Where's the Beef?
In Vienna, and boiled the old-fashioned way.
Jun 11, 2012, Vol. 17, No. 37 • By VICTORINO MATUS
Plachutta, by the way, was fed up that another restaurant down the street had, for years, claimed to be the home of the Wiener Schnitzel when all it served was “this very flat pork Schnitzel.” As he not so subtly put it: “This is like if you sell a Mercedes and in reality it’s an Opel. And I found it’s a shame that millions of tourists go away with the impression of having original Wiener Schnitzel, and it was not.” The other restaurant—Plachutta refused to utter its name—is Figlmüllers, and when the Gasthaus opened nine months ago, the rival owner allegedly told his staff, “This is war.”
Such is how, in my search for Tafelspitz, I stumbled upon the Great Schnitzel War of 2012.
Thankfully, Tafelspitz is on the menu at the Gasthaus; Plachutta recommended I try it along with a slice of Schnitzel. How could I say no? “The monarchy was not very rich,” he reminded me, which is why “you tried to use as much of the meat as possible. Boiling was a good way to use the parts.” And despite the caveat that eating Tafelspitz here is not quite the same as at Plachutta, the dish is nonetheless perfect: plenty of juice and not overly salted. The dish is also a hit with tourists from Asia, so much so that Plachutta is planning an outpost somewhere in the Far East. “This food that we do here, the soup and the boiled beef,” he told me, “it’s very popular in China, very popular in Korea.” But why not America? Plachutta speculated that the term “boiled beef” was a turnoff.
Wolfgang Puck agrees. “I just don’t think that boiled beef is an American thing,” said the celebrity chef and restaurateur who, besides Arnold Schwarzenegger, is perhaps the most famous Austrian living in America. Calling from the kitchen at Spago’s in Beverly Hills, the chef joked that “maybe if we have it with some barbecue sauce on the side,” it might work.
Puck once had Tafelspitz on his menu at Spago but, as he recalled, “it is very hard to sell it to the customers. I remember, when you cook it, you can’t just cook two orders or five orders, you cook 15 orders. So what I liked to do with the leftovers then is slice it when it gets cold, slice it really thin, and put onions and vinegar and pumpkinseed oil and salt and pepper on it and have it like a salad. That’s how I had to eat my Tafelspitz—as leftovers!”
This isn’t to say that Tafelspitz doesn’t exist in America. The problem is finding an Austrian restaurant that serves it. One called Seäsonal in midtown Manhattan offers Tafelspitz on its dinner menu for $28. Yes, a German restaurant might offer it, too—but don’t tell the Austrians, who doubt a German can distinguish one cut of beef from another. “You know what the Germans say?” asked Plachutta. “The Germans say, ‘I want to eat Tafelspitz, please bring me the shoulder!’ ”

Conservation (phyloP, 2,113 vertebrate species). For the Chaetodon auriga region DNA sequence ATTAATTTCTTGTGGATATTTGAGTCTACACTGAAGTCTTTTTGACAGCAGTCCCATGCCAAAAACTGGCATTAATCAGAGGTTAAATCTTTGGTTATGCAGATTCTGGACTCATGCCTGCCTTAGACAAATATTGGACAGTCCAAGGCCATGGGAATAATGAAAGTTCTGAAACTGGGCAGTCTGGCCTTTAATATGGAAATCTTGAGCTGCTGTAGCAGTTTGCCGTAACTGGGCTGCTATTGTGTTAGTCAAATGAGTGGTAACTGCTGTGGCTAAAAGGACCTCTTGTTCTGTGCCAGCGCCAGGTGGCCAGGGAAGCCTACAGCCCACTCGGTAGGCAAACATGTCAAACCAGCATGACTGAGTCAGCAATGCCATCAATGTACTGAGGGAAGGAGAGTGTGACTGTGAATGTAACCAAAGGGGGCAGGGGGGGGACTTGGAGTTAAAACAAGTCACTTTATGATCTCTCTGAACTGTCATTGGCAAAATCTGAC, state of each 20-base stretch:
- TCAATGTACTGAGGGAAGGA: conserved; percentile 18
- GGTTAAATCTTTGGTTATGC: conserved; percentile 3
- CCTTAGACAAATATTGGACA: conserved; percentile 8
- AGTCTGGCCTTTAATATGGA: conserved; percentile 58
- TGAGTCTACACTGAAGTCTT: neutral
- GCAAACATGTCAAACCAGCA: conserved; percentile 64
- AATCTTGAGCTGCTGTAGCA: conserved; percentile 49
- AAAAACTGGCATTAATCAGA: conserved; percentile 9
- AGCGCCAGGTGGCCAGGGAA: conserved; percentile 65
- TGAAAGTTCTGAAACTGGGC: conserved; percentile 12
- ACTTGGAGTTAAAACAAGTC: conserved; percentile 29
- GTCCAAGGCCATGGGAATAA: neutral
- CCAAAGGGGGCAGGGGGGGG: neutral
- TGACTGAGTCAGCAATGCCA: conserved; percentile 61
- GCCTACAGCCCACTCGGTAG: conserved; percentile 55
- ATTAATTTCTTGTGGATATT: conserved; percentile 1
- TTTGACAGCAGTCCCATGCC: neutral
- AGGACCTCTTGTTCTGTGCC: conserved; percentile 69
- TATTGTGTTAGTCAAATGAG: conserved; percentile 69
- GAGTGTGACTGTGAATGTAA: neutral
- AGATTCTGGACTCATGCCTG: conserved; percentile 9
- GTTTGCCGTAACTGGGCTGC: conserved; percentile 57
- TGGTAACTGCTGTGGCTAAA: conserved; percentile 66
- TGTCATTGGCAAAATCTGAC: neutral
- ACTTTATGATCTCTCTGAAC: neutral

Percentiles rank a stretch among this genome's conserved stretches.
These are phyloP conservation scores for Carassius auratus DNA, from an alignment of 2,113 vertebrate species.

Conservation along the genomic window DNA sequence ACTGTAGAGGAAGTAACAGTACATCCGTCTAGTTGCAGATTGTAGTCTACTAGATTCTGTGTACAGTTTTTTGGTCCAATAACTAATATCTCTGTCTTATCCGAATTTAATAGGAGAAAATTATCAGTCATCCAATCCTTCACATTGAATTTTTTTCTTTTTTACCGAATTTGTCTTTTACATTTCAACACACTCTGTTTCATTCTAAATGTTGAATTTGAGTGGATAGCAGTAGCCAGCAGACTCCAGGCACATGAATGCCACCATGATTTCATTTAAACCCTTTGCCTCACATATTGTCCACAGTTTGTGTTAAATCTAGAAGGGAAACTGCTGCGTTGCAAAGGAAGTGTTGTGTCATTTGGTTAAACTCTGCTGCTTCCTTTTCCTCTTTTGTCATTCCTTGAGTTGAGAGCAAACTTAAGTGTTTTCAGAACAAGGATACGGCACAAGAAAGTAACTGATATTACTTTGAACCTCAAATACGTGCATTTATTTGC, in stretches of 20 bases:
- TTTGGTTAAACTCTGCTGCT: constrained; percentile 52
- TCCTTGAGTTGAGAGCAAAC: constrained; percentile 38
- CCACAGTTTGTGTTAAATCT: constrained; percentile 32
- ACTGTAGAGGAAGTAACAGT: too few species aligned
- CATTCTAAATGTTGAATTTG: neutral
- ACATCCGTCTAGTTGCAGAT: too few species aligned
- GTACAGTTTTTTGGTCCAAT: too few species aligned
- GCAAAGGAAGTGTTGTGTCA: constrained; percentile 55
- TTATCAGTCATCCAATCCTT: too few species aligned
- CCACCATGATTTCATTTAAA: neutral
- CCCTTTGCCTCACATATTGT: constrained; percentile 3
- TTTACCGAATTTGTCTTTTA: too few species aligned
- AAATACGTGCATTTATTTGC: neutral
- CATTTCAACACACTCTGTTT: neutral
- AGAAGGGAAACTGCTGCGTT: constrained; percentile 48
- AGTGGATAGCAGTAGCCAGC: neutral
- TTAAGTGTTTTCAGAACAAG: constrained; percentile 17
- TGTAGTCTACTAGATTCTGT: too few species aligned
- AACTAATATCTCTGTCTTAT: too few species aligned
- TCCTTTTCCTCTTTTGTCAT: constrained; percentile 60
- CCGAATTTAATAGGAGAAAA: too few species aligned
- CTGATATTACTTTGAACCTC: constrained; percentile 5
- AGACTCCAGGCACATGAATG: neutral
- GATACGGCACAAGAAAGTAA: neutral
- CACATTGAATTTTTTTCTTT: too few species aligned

When it comes to their cooking culture, the Austrians are fiercely protective. Heinz Reitbauer, regarded as one of the country’s top chefs, said that his job is “trying to bring Austrian cuisine one step further. . . . We never forget where we came from, our culture, our tradition.” At his Steirereck restaurant, which boasts two Michelin stars, he explained, “What we have to do is look at the healthier side of this cuisine.” One of the seven courses he served me was char cooked in beeswax. (While still a molten syrup, the wax is poured over the fish. After 10 minutes, the char is broken out of the hardened wax mold, gently cooked and tasting of honey.)
Reitbauer described Austrian cuisine as “a good mixture of a lot of different cultures.” To wit, Frederic Morton notes that at the height of the Habsburg Empire, “Thirteen million [subjects] spoke German. . . . Ten million spoke Hungarian. Five million spoke Czech. Three million spoke Slovak, and millions more spoke diverse Slavic or Arabic languages.” Morton also lists the equally diverse titles claimed by the kaiser, including emperor of Austria, apostolic king of Hungary, king of Jerusalem, king of Bohemia, king of Dalmatia, king of Transylvania, king of Galicia and Illyria, grand duke of Tuscany and Cracow, margrave of Moravia, and duke of Auschwitz.
Morton goes on to describe the monarchy as “a dynastic fiction, venerable, fragile, superb.” Fragile, indeed, as the empire plunged into a war from which it would never recover, its possessions carved up like a cow destined to be someone’s Tafelspitz, Schulterscherzel, andHieferschwanzl.
Luckily, the actual Tafelspitz has survived—albeit served in a less aristocratic fashion. Indeed, the only thing that could have made my trip to Vienna better would have been to eat boiled beef in the regal manner described by Joseph Wechsberg. Alas, that wasn’t possible. Meissl & Schadn closed its doors shortly after the murder of the Austrian chancellor Karl von Stürgkh in 1916. Stürgkh was shot to death by Friedrich Adler, the son of the Social Democratic party founder Victor Adler.
It happened at the restaurant, and Stürgkh was killed while eating his Tafelspitz.
Victorino Matus is a senior editor at The Weekly Standard.
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